Hi id just like to put my 2 cents in here. First if you want to stop people from diverting or abusing their meds. DO PILL COUNTS!!! Frequently.. People who abuse or sell their pills will not have enough if you count them once a week randomly. Me and my fiance both have disc protrusions in our back and she has them in her neck (i believe I do too but cant get an MRI because my doctor is incompetant). Her doctor refuses to treat her because she is 24, they offer her no other options to control the pain other than thats too bad, just deal with it because at 24 we will give you no type of opiate pain medications. Yet when i was 22-24 (im 28 now) I could get hydrocodone without a problem. If she has the pain and tests to confirm it there is absolutely no reason for her not to get medication she needs to work and live a semi normal life except the governments meddling in everyones business. So we have both resorted to buying heroin or pain meds off of people we know for when we are in pain mind you, not to take constantly just to get high. Yes heroin can treat pain, especially when you have no other options. Yes we have been to many doctors in our town. In january hopefully we will have the money to send her to an out of state pain clinic to get her treated.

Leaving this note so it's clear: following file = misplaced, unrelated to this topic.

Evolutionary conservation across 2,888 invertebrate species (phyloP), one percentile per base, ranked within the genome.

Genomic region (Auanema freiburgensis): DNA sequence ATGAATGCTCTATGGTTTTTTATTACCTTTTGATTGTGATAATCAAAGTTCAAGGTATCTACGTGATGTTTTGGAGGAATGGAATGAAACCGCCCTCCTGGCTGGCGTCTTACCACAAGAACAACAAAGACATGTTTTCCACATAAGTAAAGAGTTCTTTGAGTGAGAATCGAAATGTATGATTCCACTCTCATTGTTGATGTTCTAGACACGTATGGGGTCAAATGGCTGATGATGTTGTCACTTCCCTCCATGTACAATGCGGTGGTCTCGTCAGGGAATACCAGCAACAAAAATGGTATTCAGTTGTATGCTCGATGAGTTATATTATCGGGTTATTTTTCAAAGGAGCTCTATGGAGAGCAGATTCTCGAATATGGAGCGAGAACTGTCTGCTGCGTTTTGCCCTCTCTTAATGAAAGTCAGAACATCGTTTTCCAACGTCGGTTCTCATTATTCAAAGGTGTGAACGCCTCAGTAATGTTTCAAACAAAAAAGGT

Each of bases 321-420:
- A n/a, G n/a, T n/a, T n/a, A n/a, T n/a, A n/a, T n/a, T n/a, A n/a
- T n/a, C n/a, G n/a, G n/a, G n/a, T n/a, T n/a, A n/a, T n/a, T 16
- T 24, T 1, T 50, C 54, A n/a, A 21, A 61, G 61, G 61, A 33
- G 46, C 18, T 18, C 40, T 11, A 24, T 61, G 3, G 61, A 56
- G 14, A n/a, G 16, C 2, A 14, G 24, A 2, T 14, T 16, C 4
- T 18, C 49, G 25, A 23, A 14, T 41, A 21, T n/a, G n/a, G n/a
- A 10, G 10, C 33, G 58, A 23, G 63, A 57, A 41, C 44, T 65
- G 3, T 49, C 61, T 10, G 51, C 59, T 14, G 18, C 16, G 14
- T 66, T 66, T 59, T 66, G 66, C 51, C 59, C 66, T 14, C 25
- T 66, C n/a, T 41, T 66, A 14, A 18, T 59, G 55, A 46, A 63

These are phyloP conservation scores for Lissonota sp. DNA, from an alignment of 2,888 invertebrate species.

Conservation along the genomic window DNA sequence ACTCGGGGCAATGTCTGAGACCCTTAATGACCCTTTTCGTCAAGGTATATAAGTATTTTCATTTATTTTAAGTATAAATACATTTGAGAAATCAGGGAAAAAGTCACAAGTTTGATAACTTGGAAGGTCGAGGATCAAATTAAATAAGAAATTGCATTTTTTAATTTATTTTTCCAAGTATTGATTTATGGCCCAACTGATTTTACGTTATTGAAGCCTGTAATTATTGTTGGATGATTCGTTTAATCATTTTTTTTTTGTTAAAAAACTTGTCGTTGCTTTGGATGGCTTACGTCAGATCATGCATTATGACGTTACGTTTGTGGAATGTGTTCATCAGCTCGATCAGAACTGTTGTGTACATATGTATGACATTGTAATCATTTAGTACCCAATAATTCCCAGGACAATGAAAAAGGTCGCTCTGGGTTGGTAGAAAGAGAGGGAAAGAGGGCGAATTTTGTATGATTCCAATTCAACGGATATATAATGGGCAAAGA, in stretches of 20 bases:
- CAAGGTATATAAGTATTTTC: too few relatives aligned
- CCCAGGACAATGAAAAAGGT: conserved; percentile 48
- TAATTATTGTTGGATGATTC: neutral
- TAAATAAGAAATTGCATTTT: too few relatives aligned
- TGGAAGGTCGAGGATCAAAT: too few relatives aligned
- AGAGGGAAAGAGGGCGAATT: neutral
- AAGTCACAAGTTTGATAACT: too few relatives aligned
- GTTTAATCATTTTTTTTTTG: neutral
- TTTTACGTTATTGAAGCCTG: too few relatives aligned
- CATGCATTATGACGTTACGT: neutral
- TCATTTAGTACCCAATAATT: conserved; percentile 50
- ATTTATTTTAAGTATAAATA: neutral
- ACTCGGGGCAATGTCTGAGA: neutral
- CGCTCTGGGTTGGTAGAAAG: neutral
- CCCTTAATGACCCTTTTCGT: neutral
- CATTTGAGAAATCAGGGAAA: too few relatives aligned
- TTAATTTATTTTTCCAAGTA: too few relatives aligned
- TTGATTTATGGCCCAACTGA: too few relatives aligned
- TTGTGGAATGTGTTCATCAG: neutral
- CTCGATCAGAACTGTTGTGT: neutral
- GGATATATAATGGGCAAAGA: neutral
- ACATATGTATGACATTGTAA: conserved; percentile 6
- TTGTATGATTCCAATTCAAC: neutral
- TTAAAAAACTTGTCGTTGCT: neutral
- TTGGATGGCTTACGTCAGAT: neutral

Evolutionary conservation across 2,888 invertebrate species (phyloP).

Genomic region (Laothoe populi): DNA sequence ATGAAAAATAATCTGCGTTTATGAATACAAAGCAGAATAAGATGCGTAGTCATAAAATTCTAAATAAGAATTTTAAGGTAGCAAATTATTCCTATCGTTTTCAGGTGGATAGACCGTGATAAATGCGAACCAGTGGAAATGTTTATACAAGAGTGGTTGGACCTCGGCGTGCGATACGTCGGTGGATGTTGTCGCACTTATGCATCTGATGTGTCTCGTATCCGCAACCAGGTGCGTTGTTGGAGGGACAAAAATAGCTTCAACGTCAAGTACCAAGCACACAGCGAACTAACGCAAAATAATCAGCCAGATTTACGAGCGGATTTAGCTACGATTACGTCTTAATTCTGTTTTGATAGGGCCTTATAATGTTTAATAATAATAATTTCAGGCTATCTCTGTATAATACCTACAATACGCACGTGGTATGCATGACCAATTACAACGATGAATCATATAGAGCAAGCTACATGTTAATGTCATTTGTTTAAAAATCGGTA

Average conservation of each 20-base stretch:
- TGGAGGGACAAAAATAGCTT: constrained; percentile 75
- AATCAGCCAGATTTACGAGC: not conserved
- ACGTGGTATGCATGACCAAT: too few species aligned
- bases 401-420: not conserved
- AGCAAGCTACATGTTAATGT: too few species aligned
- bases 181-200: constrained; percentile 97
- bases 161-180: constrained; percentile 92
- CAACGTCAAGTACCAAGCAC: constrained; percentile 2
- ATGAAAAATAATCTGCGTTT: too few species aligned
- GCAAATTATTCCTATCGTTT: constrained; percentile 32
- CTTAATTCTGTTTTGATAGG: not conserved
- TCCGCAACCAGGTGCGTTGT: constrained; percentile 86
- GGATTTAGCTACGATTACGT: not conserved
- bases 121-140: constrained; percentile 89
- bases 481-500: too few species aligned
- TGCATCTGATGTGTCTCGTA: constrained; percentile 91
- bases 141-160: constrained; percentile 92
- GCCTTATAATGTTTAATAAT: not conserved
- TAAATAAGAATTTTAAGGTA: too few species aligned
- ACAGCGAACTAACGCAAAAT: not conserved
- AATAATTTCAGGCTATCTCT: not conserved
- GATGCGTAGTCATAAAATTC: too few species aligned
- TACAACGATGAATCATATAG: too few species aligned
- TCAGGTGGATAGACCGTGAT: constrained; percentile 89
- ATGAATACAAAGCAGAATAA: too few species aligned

How is it fair that people who are young are made to suffer with horrible pain, or forced to go to the streets just to get enough relief that they can work? Is this what our doctors and government wants? Now you seem like a decent doctor who cares. So to protect yourself and help your patients, pill count them, atleast once a week, you will find out whos selling or abusing them very fast. I was kicked out of my pain doctor because I told him to stop sexually harassing my fiance or I would report him or press charges. The next time I came in he gave me a urine drug screen, which he never did out of the 3 years I went to him. Then some how it comes up positive for morphine (which I did not take when i was receiving treatment.) Isnt that funny?